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  1. #1
    drive-by poster fetad's Avatar
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    Colorado - roads that don't allow bicycles

    I spent a week in Colorado this month. I noticed two roads, Speer Blvd in downtown Denver and highway 6 (Idaho Springs to Golden), prohibited bicycle use. I was surprised to see non-interstate/freeway roads prohibit bikes. Are there many roads in the Denver area that prohibit bicycles or did I just happen to run across the few that do? Do you find the paved trail system serves your commuting/errand running needs?

    I'm considering moving there next year and am curious how commuters and recreational riders like the area.
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  2. #2
    Mountain Goat dark13star's Avatar
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    There are very few that ban bicycles. In fact, I-70 is open to bikes outside of Denver except through the tunnel.

    Speer Blvd bans bikes because the bike trail parallels it and there is no shoulder. I have been told that the reason for the ban on Rt. 6 in that area is that the tunnels don't have shoulders in them. There is a good alternate route.
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  3. #3
    drive-by poster fetad's Avatar
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    I see. I thought it was funny that the interstate clearly allowed bicycles while a small, parallel highway banned them. I drove on 6 from Idaho Springs to Golden and loved the road. I wouldn't hesitate to ride on it if it didn't prohibit bicycles. There were no shoulders in the tunnels. There may have been a raised curb sidewalk in them. I can't remember.

    I don't know the extent of the trail system within the city. From the street, it looked like there was just a sidewalk alongside Speer Blvd. I think the speed limit was only like 35 mph too. Seemed an odd choice, but like I said, I don't know the paved trail system.

    I have to stop myself or this will turn into an A & S post.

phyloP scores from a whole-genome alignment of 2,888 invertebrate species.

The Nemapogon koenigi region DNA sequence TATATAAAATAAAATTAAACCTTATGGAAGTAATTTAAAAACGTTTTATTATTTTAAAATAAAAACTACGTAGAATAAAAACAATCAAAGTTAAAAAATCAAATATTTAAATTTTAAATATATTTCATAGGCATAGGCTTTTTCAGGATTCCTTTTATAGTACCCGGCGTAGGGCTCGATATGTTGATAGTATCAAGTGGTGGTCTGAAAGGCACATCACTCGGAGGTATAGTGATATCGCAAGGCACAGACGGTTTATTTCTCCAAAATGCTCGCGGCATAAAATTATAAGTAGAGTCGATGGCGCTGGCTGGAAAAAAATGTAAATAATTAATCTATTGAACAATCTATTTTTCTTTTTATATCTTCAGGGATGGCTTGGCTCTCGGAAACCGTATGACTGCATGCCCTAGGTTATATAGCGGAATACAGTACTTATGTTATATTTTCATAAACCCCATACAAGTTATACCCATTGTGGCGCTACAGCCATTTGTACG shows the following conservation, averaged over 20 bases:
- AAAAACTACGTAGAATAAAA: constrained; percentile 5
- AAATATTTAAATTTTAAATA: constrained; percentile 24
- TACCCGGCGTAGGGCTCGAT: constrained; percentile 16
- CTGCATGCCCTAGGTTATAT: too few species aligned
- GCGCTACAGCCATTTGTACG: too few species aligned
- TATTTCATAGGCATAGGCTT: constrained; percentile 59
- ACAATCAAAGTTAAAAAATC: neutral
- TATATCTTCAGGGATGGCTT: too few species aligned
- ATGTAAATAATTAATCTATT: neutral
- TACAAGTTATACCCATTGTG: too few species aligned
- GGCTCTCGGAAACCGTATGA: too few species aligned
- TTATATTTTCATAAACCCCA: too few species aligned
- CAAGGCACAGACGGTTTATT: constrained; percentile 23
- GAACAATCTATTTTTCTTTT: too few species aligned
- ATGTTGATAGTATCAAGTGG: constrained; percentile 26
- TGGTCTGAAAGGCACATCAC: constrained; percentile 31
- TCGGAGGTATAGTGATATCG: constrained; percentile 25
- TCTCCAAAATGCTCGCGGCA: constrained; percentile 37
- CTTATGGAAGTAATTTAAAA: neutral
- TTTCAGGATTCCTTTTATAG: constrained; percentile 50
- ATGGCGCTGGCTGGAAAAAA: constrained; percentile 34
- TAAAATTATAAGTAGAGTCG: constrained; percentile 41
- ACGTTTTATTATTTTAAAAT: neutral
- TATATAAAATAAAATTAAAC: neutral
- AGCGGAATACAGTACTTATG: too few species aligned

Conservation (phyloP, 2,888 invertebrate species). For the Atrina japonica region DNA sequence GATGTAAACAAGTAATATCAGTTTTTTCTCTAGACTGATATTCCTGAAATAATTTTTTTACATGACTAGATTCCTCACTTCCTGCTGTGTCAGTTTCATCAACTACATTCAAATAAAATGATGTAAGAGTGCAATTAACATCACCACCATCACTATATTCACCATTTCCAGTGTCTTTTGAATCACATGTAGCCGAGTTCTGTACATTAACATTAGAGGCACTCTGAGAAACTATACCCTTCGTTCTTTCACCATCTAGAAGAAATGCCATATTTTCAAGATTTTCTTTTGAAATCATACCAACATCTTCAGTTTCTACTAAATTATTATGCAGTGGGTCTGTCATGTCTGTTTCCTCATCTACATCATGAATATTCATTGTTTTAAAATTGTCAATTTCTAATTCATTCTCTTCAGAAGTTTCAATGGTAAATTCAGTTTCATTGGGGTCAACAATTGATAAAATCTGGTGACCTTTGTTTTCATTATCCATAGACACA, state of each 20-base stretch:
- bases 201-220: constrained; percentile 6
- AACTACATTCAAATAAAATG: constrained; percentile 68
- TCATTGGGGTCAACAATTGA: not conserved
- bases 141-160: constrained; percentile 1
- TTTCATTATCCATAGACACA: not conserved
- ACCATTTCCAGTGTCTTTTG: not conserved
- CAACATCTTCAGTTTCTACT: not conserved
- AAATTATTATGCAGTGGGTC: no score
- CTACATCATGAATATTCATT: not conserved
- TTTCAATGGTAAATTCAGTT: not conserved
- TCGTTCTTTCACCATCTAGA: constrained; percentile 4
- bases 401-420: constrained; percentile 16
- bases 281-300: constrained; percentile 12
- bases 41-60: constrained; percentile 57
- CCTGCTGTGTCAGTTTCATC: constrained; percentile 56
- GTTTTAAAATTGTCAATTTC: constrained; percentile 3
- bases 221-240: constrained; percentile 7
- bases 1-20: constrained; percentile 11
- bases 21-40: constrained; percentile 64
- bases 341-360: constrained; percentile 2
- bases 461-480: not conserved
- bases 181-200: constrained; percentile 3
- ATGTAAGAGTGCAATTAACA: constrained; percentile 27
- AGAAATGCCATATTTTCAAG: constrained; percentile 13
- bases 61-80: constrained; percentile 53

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  4. #4
    staring at the mountains superdex's Avatar
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    That section on Speer parallels the Cherry Creek Trail (very popular and well established MUP, heck, it was first built back in the 1920's er something), so there's no need to ride on it. In fact, once you see the traffic you won't want to.

    Denver has a very good trail and road system for bikes, and is quite bike friendly. You should stop yourself more for not sounding like an idiot than worrying about A&S

  5. #5
    Mountain Goat dark13star's Avatar
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    The trail along Speer is down below the Blvd, along Cherry Creek. You can't see it from many parts of the road. The section near downtown actually puts pedestrians on one side of the creek and cyclists on the other, so you can cruise fast.
    "I would be an historian as Herodotus was." Charles Olson
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  6. #6
    Gone DnvrFox's Avatar
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    Gone >> Gone >> Gone >> Gone >> Gone >> Gone >> Gone

  7. #7
    Senior Member Breathegood's Avatar
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    Quote Originally Posted by fetad View Post